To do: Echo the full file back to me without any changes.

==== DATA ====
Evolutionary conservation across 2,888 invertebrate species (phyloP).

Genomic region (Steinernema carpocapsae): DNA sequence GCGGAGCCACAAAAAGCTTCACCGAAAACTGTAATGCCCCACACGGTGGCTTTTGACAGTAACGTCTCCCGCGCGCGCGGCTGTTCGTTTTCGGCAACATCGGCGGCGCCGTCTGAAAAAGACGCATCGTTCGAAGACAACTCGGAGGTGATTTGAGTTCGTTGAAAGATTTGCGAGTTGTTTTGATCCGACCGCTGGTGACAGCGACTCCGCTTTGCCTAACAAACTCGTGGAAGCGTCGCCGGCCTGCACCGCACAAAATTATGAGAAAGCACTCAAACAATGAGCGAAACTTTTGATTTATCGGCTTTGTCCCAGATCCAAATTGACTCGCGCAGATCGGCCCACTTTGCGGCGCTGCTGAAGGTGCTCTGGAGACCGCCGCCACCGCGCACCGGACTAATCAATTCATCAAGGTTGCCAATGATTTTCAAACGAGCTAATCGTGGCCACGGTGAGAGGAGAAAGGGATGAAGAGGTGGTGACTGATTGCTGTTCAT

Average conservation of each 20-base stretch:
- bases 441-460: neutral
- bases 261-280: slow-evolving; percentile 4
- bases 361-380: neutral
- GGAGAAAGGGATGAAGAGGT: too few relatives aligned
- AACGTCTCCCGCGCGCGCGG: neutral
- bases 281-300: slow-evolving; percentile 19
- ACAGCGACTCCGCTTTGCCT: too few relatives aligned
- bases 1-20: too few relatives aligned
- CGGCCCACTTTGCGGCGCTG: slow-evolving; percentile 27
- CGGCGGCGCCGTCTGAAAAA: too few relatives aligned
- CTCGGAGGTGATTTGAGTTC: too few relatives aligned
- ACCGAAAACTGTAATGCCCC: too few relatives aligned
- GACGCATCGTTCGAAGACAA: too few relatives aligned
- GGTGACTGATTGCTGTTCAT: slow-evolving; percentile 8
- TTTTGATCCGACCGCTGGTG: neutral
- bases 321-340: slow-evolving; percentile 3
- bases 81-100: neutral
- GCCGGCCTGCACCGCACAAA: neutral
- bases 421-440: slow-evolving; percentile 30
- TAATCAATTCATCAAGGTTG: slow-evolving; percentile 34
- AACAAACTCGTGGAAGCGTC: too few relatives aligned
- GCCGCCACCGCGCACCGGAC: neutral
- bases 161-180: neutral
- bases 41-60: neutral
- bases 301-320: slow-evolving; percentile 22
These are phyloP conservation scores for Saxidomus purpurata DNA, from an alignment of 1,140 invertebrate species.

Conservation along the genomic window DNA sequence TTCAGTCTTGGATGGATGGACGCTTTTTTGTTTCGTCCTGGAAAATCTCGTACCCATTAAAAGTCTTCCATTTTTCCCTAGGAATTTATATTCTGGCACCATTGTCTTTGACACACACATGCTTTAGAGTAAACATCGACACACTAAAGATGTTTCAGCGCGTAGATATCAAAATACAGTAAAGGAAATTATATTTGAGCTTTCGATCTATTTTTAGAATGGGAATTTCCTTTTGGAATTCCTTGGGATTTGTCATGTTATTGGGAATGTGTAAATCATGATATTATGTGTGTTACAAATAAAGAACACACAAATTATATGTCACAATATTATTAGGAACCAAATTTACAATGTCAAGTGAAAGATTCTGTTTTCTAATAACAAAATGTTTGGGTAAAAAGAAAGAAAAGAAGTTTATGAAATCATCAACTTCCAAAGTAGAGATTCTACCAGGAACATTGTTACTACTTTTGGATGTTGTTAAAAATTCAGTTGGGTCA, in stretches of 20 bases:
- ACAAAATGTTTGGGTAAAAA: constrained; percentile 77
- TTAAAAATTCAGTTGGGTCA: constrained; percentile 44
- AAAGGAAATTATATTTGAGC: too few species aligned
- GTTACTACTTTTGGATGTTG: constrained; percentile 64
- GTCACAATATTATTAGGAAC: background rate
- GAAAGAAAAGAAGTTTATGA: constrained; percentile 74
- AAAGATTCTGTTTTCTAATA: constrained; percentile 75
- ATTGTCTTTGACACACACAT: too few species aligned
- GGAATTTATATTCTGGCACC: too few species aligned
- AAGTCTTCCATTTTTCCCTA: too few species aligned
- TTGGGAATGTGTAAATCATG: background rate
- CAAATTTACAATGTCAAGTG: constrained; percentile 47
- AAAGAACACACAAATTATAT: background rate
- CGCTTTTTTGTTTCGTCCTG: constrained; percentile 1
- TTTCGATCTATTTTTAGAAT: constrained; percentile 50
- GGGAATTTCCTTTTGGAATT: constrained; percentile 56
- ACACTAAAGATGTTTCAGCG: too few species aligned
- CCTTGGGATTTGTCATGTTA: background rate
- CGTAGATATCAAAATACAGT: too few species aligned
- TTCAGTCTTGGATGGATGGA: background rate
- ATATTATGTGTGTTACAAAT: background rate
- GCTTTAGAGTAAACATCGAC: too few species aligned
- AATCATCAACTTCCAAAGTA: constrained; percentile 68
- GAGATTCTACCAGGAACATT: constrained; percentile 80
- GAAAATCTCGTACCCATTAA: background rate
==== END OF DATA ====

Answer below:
Evolutionary conservation across 2,888 invertebrate species (phyloP).

Genomic region (Steinernema carpocapsae): DNA sequence GCGGAGCCACAAAAAGCTTCACCGAAAACTGTAATGCCCCACACGGTGGCTTTTGACAGTAACGTCTCCCGCGCGCGCGGCTGTTCGTTTTCGGCAACATCGGCGGCGCCGTCTGAAAAAGACGCATCGTTCGAAGACAACTCGGAGGTGATTTGAGTTCGTTGAAAGATTTGCGAGTTGTTTTGATCCGACCGCTGGTGACAGCGACTCCGCTTTGCCTAACAAACTCGTGGAAGCGTCGCCGGCCTGCACCGCACAAAATTATGAGAAAGCACTCAAACAATGAGCGAAACTTTTGATTTATCGGCTTTGTCCCAGATCCAAATTGACTCGCGCAGATCGGCCCACTTTGCGGCGCTGCTGAAGGTGCTCTGGAGACCGCCGCCACCGCGCACCGGACTAATCAATTCATCAAGGTTGCCAATGATTTTCAAACGAGCTAATCGTGGCCACGGTGAGAGGAGAAAGGGATGAAGAGGTGGTGACTGATTGCTGTTCAT

Average conservation of each 20-base stretch:
- bases 441-460: neutral
- bases 261-280: slow-evolving; percentile 4
- bases 361-380: neutral
- GGAGAAAGGGATGAAGAGGT: too few relatives aligned
- AACGTCTCCCGCGCGCGCGG: neutral
- bases 281-300: slow-evolving; percentile 19
- ACAGCGACTCCGCTTTGCCT: too few relatives aligned
- bases 1-20: too few relatives aligned
- CGGCCCACTTTGCGGCGCTG: slow-evolving; percentile 27
- CGGCGGCGCCGTCTGAAAAA: too few relatives aligned
- CTCGGAGGTGATTTGAGTTC: too few relatives aligned
- ACCGAAAACTGTAATGCCCC: too few relatives aligned
- GACGCATCGTTCGAAGACAA: too few relatives aligned
- GGTGACTGATTGCTGTTCAT: slow-evolving; percentile 8
- TTTTGATCCGACCGCTGGTG: neutral
- bases 321-340: slow-evolving; percentile 3
- bases 81-100: neutral
- GCCGGCCTGCACCGCACAAA: neutral
- bases 421-440: slow-evolving; percentile 30
- TAATCAATTCATCAAGGTTG: slow-evolving; percentile 34
- AACAAACTCGTGGAAGCGTC: too few relatives aligned
- GCCGCCACCGCGCACCGGAC: neutral
- bases 161-180: neutral
- bases 41-60: neutral
- bases 301-320: slow-evolving; percentile 22
These are phyloP conservation scores for Saxidomus purpurata DNA, from an alignment of 1,140 invertebrate species.

Conservation along the genomic window DNA sequence TTCAGTCTTGGATGGATGGACGCTTTTTTGTTTCGTCCTGGAAAATCTCGTACCCATTAAAAGTCTTCCATTTTTCCCTAGGAATTTATATTCTGGCACCATTGTCTTTGACACACACATGCTTTAGAGTAAACATCGACACACTAAAGATGTTTCAGCGCGTAGATATCAAAATACAGTAAAGGAAATTATATTTGAGCTTTCGATCTATTTTTAGAATGGGAATTTCCTTTTGGAATTCCTTGGGATTTGTCATGTTATTGGGAATGTGTAAATCATGATATTATGTGTGTTACAAATAAAGAACACACAAATTATATGTCACAATATTATTAGGAACCAAATTTACAATGTCAAGTGAAAGATTCTGTTTTCTAATAACAAAATGTTTGGGTAAAAAGAAAGAAAAGAAGTTTATGAAATCATCAACTTCCAAAGTAGAGATTCTACCAGGAACATTGTTACTACTTTTGGATGTTGTTAAAAATTCAGTTGGGTCA, in stretches of 20 bases:
- ACAAAATGTTTGGGTAAAAA: constrained; percentile 77
- TTAAAAATTCAGTTGGGTCA: constrained; percentile 44
- AAAGGAAATTATATTTGAGC: too few species aligned
- GTTACTACTTTTGGATGTTG: constrained; percentile 64
- GTCACAATATTATTAGGAAC: background rate
- GAAAGAAAAGAAGTTTATGA: constrained; percentile 74
- AAAGATTCTGTTTTCTAATA: constrained; percentile 75
- ATTGTCTTTGACACACACAT: too few species aligned
- GGAATTTATATTCTGGCACC: too few species aligned
- AAGTCTTCCATTTTTCCCTA: too few species aligned
- TTGGGAATGTGTAAATCATG: background rate
- CAAATTTACAATGTCAAGTG: constrained; percentile 47
- AAAGAACACACAAATTATAT: background rate
- CGCTTTTTTGTTTCGTCCTG: constrained; percentile 1
- TTTCGATCTATTTTTAGAAT: constrained; percentile 50
- GGGAATTTCCTTTTGGAATT: constrained; percentile 56
- ACACTAAAGATGTTTCAGCG: too few species aligned
- CCTTGGGATTTGTCATGTTA: background rate
- CGTAGATATCAAAATACAGT: too few species aligned
- TTCAGTCTTGGATGGATGGA: background rate
- ATATTATGTGTGTTACAAAT: background rate
- GCTTTAGAGTAAACATCGAC: too few species aligned
- AATCATCAACTTCCAAAGTA: constrained; percentile 68
- GAGATTCTACCAGGAACATT: constrained; percentile 80
- GAAAATCTCGTACCCATTAA: background rate